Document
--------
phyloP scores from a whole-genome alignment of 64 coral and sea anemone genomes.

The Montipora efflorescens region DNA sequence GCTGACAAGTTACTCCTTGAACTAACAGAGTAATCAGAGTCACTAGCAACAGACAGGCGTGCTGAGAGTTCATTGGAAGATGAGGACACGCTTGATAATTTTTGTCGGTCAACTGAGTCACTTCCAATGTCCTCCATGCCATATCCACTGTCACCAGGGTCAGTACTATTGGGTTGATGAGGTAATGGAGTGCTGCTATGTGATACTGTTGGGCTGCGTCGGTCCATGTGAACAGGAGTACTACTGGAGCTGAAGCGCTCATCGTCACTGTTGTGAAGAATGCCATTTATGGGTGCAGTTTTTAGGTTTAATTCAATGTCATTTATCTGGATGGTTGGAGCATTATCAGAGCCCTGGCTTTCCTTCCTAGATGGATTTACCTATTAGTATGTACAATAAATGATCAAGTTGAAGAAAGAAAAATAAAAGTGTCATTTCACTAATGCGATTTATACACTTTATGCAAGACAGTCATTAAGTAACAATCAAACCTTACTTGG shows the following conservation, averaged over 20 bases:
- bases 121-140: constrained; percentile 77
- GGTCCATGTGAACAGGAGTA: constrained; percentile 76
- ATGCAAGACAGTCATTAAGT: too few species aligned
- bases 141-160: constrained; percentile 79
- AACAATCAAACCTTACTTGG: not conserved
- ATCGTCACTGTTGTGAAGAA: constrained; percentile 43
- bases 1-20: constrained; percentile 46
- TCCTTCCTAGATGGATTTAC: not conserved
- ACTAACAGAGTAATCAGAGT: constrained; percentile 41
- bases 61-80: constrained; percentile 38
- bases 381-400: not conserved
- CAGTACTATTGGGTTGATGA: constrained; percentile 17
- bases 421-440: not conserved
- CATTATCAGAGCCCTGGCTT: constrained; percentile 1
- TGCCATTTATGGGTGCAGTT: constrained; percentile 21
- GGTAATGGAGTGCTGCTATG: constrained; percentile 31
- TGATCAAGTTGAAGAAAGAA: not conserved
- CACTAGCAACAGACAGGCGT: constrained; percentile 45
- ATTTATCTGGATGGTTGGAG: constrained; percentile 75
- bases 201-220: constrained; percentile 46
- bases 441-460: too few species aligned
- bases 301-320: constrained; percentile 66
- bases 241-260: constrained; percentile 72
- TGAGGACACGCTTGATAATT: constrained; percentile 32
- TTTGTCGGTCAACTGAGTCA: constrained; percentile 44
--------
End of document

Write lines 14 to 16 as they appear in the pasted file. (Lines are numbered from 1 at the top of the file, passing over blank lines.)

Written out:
- CAGTACTATTGGGTTGATGA: constrained; percentile 17
- bases 421-440: not conserved
- CATTATCAGAGCCCTGGCTT: constrained; percentile 1